Like most people who got to know him, I always looked up—literally and figuratively—to Dave Patnaude, the president and one of the founders of the New Jersey Performance Powerboat Club. Patnaude is 6’6” tall. I’m just a puny six-footer.
With the NJPPC, Dave Patnaude made life a whole lot more fun for go-fast powerboat owners in the Northeast. Photos by Tim Sharkey/Sharkey Images.
What would a piece on a character like Patnaude be without an opening tall-guy joke? For the vertically challenged, his height placed his substantial derrière at eye level, which prompted one of his petite female friends to dub him “High Ass.” The nickname stuck—and nobody got a bigger kick out of it than he did.
Yesterday, Patnaude announced he was stepping down as president of the 21-year-old club, which produced the once-epic Atlantic City Poker Run, and closing the organization.
Truth be told, it was time. Interest in the club and participation in its events had been fading for the past several years. Patnaude saw the seismic shift in the high-performance marine world to center consoles, sport catamarans and other product segments outside traditional go-fast boats and he tried to adapt his outfit to it—even going so far as to rename the organization the New Jersey Performance Powerboat Club in a move toward inclusion—but it didn’t work. For whatever reason, the club’s time had passed.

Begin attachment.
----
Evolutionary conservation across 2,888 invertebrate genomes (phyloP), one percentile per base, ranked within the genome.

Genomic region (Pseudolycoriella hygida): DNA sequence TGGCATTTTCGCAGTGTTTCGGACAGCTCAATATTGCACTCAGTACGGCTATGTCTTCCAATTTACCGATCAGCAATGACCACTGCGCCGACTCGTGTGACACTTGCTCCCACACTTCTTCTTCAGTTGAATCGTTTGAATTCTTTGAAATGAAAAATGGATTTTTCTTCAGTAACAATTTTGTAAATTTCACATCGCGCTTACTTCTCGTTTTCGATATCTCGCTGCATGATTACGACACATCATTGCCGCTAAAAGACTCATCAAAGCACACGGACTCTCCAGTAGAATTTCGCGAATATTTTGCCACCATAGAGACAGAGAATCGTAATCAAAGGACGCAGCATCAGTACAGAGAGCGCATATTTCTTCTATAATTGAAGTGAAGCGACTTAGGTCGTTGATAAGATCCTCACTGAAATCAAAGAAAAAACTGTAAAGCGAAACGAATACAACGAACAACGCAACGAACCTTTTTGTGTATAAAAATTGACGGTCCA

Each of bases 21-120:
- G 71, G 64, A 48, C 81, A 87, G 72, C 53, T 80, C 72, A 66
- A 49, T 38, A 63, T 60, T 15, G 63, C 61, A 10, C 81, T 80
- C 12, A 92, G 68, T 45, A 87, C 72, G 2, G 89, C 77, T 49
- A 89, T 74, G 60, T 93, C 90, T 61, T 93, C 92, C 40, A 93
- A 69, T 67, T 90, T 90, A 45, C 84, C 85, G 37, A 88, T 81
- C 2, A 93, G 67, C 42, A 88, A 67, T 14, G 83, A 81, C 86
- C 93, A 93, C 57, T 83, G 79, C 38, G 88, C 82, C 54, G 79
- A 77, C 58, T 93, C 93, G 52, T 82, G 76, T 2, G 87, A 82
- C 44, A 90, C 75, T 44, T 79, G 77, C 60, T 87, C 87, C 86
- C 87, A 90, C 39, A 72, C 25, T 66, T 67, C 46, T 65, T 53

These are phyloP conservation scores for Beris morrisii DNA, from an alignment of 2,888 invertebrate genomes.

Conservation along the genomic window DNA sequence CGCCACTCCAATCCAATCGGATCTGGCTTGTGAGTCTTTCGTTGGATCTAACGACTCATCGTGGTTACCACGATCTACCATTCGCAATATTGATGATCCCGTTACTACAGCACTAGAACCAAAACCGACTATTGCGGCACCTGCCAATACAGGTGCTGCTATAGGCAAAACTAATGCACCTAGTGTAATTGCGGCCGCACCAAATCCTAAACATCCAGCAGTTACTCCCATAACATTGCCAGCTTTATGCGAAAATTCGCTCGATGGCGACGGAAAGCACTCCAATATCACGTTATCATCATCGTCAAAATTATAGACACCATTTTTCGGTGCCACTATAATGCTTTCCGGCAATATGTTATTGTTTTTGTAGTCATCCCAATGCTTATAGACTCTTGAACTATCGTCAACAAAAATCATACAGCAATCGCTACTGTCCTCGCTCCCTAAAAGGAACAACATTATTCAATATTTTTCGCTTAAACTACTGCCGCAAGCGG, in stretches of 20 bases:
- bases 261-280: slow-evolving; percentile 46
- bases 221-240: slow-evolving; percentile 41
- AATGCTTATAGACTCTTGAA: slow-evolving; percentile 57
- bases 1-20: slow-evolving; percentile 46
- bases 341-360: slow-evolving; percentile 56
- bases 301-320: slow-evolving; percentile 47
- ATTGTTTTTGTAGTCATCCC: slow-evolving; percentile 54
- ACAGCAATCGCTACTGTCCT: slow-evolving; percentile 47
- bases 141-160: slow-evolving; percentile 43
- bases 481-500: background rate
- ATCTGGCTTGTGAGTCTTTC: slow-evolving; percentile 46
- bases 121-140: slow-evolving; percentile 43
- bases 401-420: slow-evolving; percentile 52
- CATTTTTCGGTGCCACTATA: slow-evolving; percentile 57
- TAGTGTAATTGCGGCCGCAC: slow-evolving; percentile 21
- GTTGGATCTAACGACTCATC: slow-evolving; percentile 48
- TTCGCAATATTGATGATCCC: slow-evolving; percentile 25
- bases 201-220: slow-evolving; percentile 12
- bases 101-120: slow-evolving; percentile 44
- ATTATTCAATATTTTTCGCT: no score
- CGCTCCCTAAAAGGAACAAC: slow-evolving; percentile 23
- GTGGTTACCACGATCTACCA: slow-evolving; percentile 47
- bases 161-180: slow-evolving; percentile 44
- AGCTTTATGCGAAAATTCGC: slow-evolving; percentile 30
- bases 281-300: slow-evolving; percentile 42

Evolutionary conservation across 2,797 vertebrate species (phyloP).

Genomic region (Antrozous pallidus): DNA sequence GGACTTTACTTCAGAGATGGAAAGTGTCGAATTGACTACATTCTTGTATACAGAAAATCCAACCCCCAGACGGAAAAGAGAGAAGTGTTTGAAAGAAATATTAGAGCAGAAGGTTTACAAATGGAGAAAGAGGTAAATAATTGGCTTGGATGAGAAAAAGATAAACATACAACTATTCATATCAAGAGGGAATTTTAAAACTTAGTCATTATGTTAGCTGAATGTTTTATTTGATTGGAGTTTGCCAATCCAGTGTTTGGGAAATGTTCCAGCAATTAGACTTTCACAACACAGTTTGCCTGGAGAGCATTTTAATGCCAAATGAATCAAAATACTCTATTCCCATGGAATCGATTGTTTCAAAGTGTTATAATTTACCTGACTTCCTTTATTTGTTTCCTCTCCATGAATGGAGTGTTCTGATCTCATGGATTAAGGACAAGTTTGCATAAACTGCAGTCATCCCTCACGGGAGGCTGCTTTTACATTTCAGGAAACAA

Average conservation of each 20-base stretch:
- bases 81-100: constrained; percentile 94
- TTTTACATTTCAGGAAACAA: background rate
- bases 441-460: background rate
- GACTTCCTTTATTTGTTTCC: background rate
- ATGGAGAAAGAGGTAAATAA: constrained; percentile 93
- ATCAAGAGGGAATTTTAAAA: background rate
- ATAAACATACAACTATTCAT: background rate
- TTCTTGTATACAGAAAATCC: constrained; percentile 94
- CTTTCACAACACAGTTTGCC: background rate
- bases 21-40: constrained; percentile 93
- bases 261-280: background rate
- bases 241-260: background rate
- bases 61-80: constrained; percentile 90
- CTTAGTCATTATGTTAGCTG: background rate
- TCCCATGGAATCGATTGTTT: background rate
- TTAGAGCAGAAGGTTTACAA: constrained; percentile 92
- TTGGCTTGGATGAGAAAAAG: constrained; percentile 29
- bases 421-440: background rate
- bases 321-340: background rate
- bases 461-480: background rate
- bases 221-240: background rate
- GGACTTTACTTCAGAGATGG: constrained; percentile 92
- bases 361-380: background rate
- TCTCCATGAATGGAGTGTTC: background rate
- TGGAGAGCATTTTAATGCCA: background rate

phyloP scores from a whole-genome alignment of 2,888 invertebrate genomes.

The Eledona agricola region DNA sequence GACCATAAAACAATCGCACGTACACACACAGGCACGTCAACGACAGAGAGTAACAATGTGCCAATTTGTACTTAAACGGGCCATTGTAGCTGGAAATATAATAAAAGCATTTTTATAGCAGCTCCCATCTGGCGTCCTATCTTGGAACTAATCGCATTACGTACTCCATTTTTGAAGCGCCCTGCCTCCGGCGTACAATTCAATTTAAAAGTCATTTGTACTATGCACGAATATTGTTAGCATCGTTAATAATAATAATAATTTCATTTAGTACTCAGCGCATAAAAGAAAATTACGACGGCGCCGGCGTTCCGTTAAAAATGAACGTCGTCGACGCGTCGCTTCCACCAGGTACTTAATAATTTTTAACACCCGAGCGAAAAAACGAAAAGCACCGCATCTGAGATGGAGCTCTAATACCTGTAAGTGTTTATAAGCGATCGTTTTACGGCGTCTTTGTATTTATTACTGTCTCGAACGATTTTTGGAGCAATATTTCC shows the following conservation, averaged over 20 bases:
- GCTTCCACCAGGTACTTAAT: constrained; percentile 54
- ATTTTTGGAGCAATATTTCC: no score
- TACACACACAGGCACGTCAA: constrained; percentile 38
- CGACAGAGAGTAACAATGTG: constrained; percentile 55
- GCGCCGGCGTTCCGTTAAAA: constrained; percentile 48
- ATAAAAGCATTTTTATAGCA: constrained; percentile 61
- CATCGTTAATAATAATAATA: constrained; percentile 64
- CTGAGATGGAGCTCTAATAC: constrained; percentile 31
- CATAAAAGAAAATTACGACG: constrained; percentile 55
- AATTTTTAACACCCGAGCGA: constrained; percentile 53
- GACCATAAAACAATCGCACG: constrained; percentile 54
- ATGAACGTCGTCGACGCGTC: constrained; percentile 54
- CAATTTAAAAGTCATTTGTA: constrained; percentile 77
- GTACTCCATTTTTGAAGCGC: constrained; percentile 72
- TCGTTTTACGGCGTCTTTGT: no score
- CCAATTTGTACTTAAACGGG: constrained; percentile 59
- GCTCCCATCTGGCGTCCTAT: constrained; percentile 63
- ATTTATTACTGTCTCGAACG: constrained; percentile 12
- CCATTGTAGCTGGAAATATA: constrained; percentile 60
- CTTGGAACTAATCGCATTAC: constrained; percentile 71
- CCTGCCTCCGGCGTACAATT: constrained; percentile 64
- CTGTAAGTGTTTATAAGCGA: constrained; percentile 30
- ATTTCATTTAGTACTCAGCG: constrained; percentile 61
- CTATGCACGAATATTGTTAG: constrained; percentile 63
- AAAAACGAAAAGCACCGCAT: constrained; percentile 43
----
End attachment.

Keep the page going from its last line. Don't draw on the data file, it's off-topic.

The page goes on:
Greater truth be told? Patnaude was burned out on organizing.
Dave Patnaude (shown here with his father, Ray) led the New Jersey Performance Powerboat Club for more than 20 years.